Monday, March 13, 2006

MDD in embedded

After many years of resistance it seems that modeling is gaining foothold in the area of embedded software development. I do not have any hard numbers about the acceptance though. Anyone able to provide a pointer here?

Development of embedded software has - like in other areas of software development - grown more complex and the pressure of delivering in ever shorter development cycles has increased. A natural way to deal with complexity is the use of software platforms and modeling.

Although embedded developers have no ears for the OMG's MDA, UML currently is the leading notation for modeling embedded software. The problem with acceptance of UML in embedded has several reasons, one of the most important ones is that UML is an object-oriented notation where much of embedded software development still is functional. UML thus requires developers to adopt another way of thinking about development, which - naturally - is meeting with heavy resistance. Furthermore, UML - as is - is poorly suited for embedded development. While reading about companies like ARTiSAN, I was surprised to see they basically have extended the UML metamodel with embedded-specific (read: domain-specific) concepts: time tags in the sequence diagram in order to add support for timing issues, tweaked UML diagrams in creating a system definition diagram and a system architecture diagram, and finally by adding a whole new diagram with completely new-to-UML-modeling concepts: a concurrency diagram. Nice job as they did haul Siemens VDO in with it, who are using their tool for engine management development.

After reading about it I wondered: Why not take it a step further? UML is missing a lot of notation possibilities to capture embedded software and systems correctly, it still requires developers to think in an OO-way, and even IF they already think in an OO-way then it still does not significantly raise abstraction nor support the design work: What does UML really say about engine management systems, about pacemakers, mobile phones, avionics or weapon systems? Yep....zilch.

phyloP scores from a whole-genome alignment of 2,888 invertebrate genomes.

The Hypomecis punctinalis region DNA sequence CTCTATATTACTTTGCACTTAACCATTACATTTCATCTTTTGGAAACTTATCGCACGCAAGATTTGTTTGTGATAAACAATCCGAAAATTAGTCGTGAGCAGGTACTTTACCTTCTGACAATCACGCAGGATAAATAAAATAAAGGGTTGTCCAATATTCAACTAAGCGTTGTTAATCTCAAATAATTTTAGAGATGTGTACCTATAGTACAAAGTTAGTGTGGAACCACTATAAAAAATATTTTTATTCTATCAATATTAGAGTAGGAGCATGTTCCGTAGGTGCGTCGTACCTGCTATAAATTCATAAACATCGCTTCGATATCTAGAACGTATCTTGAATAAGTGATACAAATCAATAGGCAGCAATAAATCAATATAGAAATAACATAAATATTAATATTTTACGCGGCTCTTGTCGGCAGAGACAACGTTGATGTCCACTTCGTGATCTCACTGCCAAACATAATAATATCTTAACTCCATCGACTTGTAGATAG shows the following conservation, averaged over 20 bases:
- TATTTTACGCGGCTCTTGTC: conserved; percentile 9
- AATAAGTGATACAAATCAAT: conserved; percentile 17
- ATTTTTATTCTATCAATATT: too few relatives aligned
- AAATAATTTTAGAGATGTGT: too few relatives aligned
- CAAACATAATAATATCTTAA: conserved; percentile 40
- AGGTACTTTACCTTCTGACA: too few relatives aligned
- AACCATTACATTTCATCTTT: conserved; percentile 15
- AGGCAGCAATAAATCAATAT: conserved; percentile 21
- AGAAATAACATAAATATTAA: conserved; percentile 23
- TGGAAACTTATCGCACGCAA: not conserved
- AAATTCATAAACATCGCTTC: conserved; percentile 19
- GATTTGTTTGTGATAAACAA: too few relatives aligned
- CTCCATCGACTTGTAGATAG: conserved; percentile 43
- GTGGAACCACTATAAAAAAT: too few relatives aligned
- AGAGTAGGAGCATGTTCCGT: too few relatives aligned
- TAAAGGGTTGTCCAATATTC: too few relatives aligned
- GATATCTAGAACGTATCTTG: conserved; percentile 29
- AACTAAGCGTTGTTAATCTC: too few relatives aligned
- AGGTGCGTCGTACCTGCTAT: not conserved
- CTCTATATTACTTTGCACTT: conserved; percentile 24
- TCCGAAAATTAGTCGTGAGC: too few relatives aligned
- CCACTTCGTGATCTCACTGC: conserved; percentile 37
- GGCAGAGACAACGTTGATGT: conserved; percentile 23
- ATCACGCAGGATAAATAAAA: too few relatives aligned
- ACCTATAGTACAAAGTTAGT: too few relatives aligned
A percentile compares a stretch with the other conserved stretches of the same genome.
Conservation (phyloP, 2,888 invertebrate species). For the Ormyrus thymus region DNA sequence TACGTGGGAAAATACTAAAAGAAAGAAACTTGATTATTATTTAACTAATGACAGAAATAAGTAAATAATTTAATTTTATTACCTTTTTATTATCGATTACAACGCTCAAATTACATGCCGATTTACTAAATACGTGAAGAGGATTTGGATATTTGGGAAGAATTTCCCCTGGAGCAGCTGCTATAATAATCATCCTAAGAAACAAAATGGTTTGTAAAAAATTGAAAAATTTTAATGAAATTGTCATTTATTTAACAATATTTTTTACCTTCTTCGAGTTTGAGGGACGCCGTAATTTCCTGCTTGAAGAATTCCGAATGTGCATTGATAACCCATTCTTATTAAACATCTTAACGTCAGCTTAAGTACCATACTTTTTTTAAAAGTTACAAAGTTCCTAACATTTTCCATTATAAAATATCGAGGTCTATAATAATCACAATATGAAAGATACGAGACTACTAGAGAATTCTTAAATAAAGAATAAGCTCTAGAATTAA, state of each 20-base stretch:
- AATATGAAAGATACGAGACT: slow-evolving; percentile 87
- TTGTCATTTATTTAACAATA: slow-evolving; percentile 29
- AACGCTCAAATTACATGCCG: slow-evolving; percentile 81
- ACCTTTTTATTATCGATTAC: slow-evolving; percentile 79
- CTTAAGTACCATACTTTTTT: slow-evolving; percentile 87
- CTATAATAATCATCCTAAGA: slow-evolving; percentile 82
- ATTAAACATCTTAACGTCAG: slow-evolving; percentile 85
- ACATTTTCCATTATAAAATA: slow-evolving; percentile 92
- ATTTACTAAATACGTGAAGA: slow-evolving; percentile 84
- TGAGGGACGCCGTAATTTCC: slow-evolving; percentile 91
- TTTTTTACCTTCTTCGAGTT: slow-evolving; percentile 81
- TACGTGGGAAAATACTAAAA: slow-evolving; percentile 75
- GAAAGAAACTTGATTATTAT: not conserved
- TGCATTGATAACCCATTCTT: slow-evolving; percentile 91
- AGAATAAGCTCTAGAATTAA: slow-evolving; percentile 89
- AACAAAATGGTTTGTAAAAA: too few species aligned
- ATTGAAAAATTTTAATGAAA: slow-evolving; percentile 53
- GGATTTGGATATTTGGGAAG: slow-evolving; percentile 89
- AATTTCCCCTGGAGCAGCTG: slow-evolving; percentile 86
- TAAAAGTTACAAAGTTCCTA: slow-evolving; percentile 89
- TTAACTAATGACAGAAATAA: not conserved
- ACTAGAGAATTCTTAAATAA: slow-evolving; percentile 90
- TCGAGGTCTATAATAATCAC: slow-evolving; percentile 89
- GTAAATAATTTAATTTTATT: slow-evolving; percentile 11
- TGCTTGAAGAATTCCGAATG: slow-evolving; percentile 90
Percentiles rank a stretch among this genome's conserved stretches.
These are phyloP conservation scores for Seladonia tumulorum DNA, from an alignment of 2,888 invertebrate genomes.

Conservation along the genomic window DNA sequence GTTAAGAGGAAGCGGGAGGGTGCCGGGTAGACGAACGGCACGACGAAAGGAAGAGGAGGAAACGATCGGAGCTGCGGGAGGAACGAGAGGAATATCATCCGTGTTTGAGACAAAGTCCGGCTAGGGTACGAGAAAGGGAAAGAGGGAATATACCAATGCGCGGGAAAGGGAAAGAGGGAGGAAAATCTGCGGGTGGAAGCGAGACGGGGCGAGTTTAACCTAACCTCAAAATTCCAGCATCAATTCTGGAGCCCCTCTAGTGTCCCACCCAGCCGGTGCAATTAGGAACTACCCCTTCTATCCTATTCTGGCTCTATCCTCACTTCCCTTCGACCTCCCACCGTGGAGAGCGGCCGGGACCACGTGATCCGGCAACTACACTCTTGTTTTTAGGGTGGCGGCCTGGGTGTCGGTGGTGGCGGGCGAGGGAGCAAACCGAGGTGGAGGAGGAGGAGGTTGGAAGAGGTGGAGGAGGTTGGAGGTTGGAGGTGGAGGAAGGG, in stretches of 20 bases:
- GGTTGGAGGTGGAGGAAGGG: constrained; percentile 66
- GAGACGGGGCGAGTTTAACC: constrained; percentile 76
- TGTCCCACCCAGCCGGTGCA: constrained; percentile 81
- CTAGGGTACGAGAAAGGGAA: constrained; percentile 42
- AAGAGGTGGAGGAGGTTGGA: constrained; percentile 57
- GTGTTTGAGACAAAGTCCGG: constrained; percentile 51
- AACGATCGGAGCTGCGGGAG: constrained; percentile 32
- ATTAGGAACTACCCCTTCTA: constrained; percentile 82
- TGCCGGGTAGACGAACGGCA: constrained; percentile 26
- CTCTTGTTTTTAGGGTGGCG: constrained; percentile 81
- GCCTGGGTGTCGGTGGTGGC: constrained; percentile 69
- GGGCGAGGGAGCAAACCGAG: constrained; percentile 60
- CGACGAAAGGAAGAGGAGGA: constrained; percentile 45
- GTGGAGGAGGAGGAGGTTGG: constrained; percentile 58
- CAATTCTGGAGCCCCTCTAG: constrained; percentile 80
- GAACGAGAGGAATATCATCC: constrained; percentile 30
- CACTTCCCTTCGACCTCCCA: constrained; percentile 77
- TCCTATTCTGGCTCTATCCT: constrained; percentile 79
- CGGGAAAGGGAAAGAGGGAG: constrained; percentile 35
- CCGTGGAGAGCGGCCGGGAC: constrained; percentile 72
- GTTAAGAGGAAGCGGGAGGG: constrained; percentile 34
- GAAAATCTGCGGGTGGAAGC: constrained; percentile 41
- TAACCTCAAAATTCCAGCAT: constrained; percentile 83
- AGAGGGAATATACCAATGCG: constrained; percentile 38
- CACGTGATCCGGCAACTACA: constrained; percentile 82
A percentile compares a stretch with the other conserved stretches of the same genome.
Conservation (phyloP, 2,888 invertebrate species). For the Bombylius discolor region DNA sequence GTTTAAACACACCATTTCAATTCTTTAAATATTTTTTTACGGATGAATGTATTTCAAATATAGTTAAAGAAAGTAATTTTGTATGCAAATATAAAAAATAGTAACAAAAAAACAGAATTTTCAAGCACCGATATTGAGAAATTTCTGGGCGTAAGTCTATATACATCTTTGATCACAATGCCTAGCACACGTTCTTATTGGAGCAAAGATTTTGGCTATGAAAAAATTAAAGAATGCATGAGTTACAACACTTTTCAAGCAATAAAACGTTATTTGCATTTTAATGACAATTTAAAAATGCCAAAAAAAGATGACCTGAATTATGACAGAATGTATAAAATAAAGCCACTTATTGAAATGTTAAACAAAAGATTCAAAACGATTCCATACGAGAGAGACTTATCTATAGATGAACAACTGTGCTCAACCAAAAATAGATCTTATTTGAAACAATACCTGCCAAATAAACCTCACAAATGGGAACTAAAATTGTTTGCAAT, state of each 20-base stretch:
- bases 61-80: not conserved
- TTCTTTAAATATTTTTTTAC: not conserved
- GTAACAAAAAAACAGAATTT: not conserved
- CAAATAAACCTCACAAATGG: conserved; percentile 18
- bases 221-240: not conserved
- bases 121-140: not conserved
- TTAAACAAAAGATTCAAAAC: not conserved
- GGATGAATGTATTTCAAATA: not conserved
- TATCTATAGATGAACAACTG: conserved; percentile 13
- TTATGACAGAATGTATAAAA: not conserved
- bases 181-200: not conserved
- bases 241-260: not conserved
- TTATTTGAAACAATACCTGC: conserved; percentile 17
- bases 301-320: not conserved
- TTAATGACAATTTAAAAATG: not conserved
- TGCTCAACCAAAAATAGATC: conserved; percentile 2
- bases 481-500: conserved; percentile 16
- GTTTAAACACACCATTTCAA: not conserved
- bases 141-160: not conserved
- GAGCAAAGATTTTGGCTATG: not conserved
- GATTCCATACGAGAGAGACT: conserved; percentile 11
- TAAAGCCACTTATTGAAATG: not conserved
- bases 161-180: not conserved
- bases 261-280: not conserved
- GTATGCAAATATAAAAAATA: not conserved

If however you define a design language yourself, you have the ability to base it on which ever orientation (OO, functional, look & feel, generated output, hardware architecture, variability, domain concepts) is most suited for your situation. There will be no need to learn a whole new notation as you will use the same concepts (and rules that govern them) that you normally speak about (It will be much more easy to communicate with than with UML) and are familiar with. Additionally, it will not allow you to generate just 80% of the production code but 100%. Forget about reverse engineering....you won't need it anymore.

I will likely write more on this area, embedded development is extremely well suited for DSM.

2 comments:

Angelo said...

Hi Martijn,

Three remarks here:

1) ARTiSAN is not completely responsible for the UML additions you spotted. Some (if not most) of this comes from the draft SysML standard (see http://syseng.omg.org) - an attempt to define a UML 2.0 profile for Systems Engineering.

2) Embedded development does use UML for code generation, but most often this is based on state diagrams rather than class diagrams, using tools like StateMate or Rose RealTime. Nice catch here: at least with Rose RT most of the coding is still done by hand, by adding C/C++ code to states and/or transititions. One advantage here: graphical debugging with the state diagrams is possible, but I know at least one DSM tool that can do that as well.

3) Yes of course DSM is very well suited for embedded ;-)

Martijn Iseger said...

Thanks for your comments Angelo, they are very helpful as I plan to be writing more on this subject, not just on the blog.